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Officials warn over danger of wave dodging in Bridlington

Bridlington High Tide - Wave Dodger Sunday Night - South Pier, Bridlington

Bridlington High Tide - Wave Dodger Sunday Night - South Pier, Bridlington

 

Wave dodgers have been warned by the emergency services they risk their lives by getting close to stormy seas.

Officials from Bridlington’s Royal National Lifeboat Institution (RNLI) and Coastguard were moved to comment after people were spotted dangerously close to the turbulent North Sea over the weekend.

On Sunday Bridlington saw half its August rainfall with 28.6mm falling in just one day. This, coupled with strong winds – the maximum gust reaching 46 miles per hour – saw waves battering the seawall.

Mark Ellis, watch manager at Bridlington Coastguard, said: “I don’t think the people realise that they are not just putting their own lives at risk, they are putting their rescuers at risk too.

“A full bath of water can weigh half a tonne so just imagine the force of those waves coming down. They would sweep you off your feet easily and the public underestimate this. I understand members of the public like watching the force of the sea in action but they must ensure they do not put themselves at risk.”

The storms and heavy rain caused disruption across the UK as the remnants of the Atlantic ex-Hurricane Bertha swept across the country. Bridlington could be seen as lucky compared to Hull where trees were brought down damaging cars and blocking roads.

However, the bad weather in Bridlington did not stop people going down to the sea front for a getting a closer look and taking photographs of the breaking waves.

Andy Brompton from Bridlington RNLI said: “In the past there have been people who have risked the chance to get a closer look and have lost their lives for it. Care should be taken all the time with the sea but at times like this, people need to be extra careful.

“Members of the public should keep well away from the sea front when walking along. People do not realise the dangers of the sea sometimes and the public should be wary of getting close to the area.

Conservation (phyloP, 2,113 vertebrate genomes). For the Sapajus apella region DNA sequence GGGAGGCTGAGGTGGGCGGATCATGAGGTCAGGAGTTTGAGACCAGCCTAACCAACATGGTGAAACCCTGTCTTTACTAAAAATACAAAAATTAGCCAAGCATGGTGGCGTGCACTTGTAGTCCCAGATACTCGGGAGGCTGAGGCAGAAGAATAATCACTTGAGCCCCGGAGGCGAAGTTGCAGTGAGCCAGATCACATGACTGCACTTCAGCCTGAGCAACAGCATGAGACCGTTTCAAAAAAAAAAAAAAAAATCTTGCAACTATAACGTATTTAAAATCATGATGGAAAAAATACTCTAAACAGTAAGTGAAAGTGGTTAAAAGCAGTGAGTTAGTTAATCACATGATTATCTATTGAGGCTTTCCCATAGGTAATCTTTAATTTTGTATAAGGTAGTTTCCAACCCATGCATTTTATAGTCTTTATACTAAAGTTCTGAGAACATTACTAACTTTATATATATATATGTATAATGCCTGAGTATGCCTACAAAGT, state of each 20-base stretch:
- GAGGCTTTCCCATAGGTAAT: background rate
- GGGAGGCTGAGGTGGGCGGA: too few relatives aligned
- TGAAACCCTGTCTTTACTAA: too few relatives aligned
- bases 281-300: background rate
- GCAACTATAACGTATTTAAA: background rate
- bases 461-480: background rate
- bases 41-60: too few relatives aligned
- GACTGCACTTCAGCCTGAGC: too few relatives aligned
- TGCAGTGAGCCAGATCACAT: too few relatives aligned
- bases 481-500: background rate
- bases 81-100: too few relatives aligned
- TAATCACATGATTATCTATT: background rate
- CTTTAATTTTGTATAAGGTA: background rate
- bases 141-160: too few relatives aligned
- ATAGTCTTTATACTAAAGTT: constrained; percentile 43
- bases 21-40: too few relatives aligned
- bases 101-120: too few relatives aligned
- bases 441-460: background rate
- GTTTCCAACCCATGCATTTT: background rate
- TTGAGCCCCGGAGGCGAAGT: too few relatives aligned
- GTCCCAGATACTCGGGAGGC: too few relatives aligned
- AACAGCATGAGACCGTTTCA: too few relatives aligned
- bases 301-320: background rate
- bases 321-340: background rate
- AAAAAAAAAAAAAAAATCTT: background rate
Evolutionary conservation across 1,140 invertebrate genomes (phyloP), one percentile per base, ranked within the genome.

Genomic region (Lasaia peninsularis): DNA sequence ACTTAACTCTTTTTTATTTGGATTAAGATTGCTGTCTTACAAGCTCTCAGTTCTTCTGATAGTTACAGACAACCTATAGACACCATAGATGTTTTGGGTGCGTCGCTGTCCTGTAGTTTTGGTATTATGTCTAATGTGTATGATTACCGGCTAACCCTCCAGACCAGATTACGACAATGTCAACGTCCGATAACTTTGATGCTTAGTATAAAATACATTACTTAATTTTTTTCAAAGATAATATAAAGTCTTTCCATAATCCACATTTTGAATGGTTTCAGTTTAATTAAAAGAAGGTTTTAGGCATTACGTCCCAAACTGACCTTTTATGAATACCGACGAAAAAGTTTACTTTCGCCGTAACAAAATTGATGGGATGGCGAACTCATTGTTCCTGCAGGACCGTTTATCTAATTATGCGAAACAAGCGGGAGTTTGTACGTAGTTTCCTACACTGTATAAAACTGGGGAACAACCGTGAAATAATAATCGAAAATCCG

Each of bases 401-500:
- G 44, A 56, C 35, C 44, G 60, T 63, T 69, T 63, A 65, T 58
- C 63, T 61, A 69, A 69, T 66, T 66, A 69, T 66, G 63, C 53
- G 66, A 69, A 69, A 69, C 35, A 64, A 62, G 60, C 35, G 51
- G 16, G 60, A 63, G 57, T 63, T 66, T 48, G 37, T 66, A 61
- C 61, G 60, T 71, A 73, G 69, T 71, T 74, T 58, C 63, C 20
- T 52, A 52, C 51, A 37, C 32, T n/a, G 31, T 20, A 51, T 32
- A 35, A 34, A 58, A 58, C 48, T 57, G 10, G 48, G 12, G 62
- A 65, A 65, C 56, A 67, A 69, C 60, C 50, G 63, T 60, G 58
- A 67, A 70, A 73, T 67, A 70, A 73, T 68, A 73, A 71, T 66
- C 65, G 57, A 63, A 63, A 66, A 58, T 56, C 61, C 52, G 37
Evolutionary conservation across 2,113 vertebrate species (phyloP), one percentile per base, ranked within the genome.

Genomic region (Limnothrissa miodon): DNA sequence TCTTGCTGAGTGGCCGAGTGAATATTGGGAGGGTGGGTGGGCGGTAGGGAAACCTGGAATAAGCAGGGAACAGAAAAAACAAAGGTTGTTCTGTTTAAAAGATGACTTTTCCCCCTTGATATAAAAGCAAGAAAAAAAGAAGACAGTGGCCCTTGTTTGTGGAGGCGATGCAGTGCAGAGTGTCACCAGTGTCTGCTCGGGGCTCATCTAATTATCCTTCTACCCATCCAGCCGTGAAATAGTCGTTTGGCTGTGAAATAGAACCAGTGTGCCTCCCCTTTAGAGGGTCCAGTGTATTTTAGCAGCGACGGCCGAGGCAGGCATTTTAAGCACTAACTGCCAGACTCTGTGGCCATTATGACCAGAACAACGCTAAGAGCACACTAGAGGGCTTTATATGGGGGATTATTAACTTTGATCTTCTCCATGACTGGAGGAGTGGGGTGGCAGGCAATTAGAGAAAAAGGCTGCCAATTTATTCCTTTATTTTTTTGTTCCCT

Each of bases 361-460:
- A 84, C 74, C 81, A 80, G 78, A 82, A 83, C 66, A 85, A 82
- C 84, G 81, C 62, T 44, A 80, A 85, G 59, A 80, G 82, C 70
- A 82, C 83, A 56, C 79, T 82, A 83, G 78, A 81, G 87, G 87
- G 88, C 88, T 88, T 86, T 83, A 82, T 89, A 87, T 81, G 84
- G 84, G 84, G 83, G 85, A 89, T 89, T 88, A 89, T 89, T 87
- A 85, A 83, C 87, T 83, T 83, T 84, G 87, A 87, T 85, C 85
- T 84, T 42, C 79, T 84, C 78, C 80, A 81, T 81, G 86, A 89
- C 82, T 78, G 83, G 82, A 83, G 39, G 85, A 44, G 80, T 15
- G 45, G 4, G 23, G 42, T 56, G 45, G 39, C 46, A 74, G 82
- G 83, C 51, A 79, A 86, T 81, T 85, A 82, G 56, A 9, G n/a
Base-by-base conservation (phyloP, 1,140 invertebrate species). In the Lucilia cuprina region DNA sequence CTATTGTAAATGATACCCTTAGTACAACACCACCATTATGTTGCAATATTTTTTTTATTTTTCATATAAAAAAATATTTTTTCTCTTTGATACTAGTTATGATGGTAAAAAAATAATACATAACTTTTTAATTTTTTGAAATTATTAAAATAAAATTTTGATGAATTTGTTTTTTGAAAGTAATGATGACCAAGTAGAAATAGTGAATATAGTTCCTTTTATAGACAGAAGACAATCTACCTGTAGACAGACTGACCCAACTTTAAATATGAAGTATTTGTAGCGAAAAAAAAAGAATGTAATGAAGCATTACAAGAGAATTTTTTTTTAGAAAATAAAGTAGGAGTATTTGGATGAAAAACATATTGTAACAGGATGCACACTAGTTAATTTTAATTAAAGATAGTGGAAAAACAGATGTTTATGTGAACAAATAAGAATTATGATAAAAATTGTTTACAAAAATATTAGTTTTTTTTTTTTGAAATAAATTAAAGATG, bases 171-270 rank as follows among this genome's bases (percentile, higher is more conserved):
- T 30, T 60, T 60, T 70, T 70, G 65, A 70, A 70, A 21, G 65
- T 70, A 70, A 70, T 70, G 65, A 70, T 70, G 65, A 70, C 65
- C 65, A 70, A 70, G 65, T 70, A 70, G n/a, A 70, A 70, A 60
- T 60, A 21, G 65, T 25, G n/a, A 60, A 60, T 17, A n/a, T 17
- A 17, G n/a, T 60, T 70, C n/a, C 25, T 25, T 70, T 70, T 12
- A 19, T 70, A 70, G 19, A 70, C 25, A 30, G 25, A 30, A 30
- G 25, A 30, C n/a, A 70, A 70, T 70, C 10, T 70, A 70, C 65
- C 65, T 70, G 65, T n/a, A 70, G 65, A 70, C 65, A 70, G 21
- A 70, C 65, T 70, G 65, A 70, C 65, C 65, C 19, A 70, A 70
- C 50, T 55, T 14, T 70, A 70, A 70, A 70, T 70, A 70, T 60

“Some children think it would be ‘cool’ to get nearer and be daring but the consequences can be severe if people are not on their guard.”

The weather also made an impact in-land, when a water pipe burst in Boyes department store’s cellar risking the transformer box which supplies electricity to 30 customers in the area. The fire service were called out to assist the pumping of one foot of water from the cellar caused by an overflowing drainage pipe.

There was a worry that the Northern Powergrid energy supply box would be in danger with the volume of water, so an engineer was called out to the scene.

A Northern Powergrid spokesperson said: “There was nothing affected so there was no need for isolating the box meaning it was deemed safe for use.”

The volume of rain lead to the drainage pipe overflowing and flooding the cellar. There was no damage to the Boyes store.

Store manager, Ben Parker, said: “It is business as usual for us though we are always reassessing our procedures and we’re looking into the way we can make the cellar better equipped for the future.”

East Riding of Yorkshire Council distributed sandbags to several areas of Flamborough in response to rising levels of standing water while Bridlington Harbour endured no damage from the weekend’s weather.

 

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